DAY 1 - Robert Goddard: American, Robert H. Goddard, often called "the father of modern rocketry." In 1914, Goddard received two U.S. patents- one was for a rocket using liquid fuel; the second was for a two or three stage rocket using solid fuel.
On March 16,1926, Goddard successfully tested the world's first rocket powered by liquid fuel, a feat as important in aviation history as that of the Wright brothers at Kitty Hawk.
After the Nazis surrendered in May 1945, Goddard was able to inspect captured German V-2s, many components of which he recognized as his own inventions. When German rocket experts brought to America after the war were questioned about their V-1 and V-2 weapons, many were amazed and asked why American officials did not inquire of Goddard, from whom they had learned virtually all they knew prior to the war. In 1963, Werhner von Braun said of Goddard: "His rockets ... may have been rather crude by present-day standards, but they blazed the trail and incorporated many features used in our most modern rockets and space vehicles."
The Goddard Space Flight Center in Maryland, established in 1959, is named in his honor. Goddard Crater on the Moon is also named for him, as is asteroid 9252 Goddard. The dedicated labors of this early rocket scientist went largely unrecognized in the United States until the dawn of the "space age."
DAY 2 - Wernher von Braun: Jules Verne's (remember him?) science fiction inspired Wernher von Braun when he was young. Years later, von Braun designed the famous World War II V-2 rocket for his native Germany, but he also dreamed of developing vehicles that would propel artificial satellites and men into outer space. In fact, his interest in developing rockets for space exploration, rather than for war, angered the Nazis and led to two weeks in a German prison. As World War II ended, von Braun and other German rocket experts surrendered to Allied forces and eventually emigrated from Germany to work for the U.S. Army. On January 31, 1958, the von Braun team used a modified Jupiter C rocket to launch Explorer 1, America's first orbiting satellite. Two years later, von Braun became director of NASA's new George C. Marshall Space Flight Center in Huntsville where he and an expanded team would develop the Saturn rockets that launched men to the moon in 1969. Believe it or not, von Braun came to Weiner to duck hun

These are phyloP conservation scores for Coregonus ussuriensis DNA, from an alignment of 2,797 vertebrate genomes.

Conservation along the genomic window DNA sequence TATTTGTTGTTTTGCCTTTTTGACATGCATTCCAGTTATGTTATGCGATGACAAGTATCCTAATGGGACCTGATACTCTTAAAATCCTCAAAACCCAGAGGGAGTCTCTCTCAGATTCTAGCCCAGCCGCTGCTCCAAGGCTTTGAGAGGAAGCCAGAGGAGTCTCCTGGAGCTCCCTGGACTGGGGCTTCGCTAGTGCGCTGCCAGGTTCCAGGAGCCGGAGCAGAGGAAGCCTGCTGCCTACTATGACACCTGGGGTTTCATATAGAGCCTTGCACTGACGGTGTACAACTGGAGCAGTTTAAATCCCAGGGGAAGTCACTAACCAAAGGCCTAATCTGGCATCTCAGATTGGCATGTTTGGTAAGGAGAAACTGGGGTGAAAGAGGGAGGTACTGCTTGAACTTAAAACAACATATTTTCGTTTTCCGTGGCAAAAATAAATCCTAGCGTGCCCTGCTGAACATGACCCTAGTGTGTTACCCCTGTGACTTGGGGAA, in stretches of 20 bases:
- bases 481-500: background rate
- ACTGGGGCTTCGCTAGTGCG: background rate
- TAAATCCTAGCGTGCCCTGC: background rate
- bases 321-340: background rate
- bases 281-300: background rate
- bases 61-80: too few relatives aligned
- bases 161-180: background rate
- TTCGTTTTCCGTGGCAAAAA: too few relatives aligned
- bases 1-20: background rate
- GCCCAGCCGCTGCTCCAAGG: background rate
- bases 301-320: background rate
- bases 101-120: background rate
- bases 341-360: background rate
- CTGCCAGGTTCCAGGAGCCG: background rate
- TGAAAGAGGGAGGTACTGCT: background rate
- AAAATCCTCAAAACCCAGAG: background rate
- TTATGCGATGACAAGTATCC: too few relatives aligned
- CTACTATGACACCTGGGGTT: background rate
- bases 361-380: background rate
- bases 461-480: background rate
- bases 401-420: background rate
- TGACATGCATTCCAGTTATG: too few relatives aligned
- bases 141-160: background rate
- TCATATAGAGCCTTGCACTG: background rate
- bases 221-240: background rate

Dr. Werhner von Braun was visited by Walt Disney in 1954. In the 1950's, von Braun worked with Disney Studio as a technical director, making three films about space exploration for television. A model of the V-2 rocket is in background of the above photo. Disney opened Disneyland the same year that von Braun worked as a technical director on three Disney TV programs about space. The first, "Man in Space,'' aired on ABC in1955. The second, "Man and the Moon,'' aired the same year, and the final film, ``Mars and Beyond,'' was televised on Dec. 4, 1957. It is amazing when you watch the clip below just how close von Braun's predictions were!